(15) DON’T BLAME THE GAME (OF THRONES). Kevin Polowy, in the Yahoo! Entertainment story, “Forget ‘Game of Thrones’:  Matt Groening Reveals Unlikely Inspiration Behind New Animated Fantasy Series ‘Disenchantment,”  says that Groening’s new animated fantasy series Disenchantment on Netflix is not intended to be a parody of Game of Thrones.

“It’s from growing up with fairy tales and fantasy and all the rest of that,” Groening told us recently at San Diego Comic-Con (watch above). “I was particularly inspired as a kid by Rocky and Bullwinkle. And in The Rocky and Bullwinkle Show there were ‘Fractured Fairy Tales.’ And I thought, ‘Oh man, this would be great to do as a grownup.’”

In fact, Groening says, he and his creative team steered away from contemporary shows like GoT that play in that sandbox.

“We didn’t want to be influenced. In fact, we had a rule that certain major fantasy shows that you might be familiar with, we said we’re not going to do any more jokes, other than ones we already thought of. There’s a few references to things you might be familiar with, but [mostly] we went the other way.

(16) HUGO HANDICAPPING. John Scalzi’s “A Pre-Worldcon Q&A” self-interview includes this prediction:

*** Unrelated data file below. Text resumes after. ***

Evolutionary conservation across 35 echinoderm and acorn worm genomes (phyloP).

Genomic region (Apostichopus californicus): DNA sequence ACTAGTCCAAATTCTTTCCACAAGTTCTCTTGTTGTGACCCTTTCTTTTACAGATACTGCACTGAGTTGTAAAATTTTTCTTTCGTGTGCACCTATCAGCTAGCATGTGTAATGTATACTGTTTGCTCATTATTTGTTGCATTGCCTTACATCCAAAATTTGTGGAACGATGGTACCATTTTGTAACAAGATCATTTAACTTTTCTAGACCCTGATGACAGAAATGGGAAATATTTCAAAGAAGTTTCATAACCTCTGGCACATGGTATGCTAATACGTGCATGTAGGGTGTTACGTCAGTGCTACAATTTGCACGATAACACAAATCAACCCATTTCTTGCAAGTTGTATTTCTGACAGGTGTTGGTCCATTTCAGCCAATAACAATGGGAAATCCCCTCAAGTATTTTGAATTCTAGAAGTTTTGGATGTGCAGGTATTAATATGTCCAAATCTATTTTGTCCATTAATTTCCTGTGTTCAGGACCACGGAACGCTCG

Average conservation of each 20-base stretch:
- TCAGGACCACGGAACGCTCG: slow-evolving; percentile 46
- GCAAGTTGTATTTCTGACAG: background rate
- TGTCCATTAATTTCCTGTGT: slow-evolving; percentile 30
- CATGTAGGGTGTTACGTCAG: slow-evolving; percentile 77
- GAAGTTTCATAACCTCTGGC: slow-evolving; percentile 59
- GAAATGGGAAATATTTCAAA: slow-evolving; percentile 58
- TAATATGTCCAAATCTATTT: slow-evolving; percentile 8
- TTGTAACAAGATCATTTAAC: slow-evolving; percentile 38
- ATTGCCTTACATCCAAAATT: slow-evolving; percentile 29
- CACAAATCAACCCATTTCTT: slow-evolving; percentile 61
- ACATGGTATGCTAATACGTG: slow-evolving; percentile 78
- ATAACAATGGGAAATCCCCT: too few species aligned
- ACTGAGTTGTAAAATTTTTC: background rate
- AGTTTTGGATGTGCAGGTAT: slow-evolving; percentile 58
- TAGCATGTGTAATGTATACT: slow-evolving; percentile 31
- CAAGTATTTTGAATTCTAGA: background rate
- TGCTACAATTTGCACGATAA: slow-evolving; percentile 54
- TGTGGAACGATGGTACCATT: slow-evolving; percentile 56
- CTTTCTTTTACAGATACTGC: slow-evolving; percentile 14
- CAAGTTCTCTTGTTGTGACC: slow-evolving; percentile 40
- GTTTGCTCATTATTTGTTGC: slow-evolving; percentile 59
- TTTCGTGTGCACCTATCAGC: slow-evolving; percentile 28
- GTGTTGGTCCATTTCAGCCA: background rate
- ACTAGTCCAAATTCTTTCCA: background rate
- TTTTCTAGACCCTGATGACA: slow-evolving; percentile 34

Well, do you think The Collapsing Empire will win the Hugo? 

Nope, I think N.K. Jemisin is gonna three-peat with The Stone Sky.

Why is that?

Uhhh, because the Broken Earth trilogy is an absolutely groundbreaking achievement (pun entirely intended) in modern science fiction and fantasy? Don’t you agree?

I guess I do since I’m actually you? 

Yes. Precisely. But even if you weren’t in fact me, you would still have to acknowledge that Nora’s work on this series is stunning, and deserving of every accolade that’s been sent her way. To be clear, saying this is not a diminution of any of the other nominated works or their authors, including me and my novel. As I said, every novel on the ballot is eminently Hugo-worthy and could win, depending on the calculus of the voters as a group. But individually, The Stone Sky is worthy, and as a part of a larger whole, it’s a remarkable work.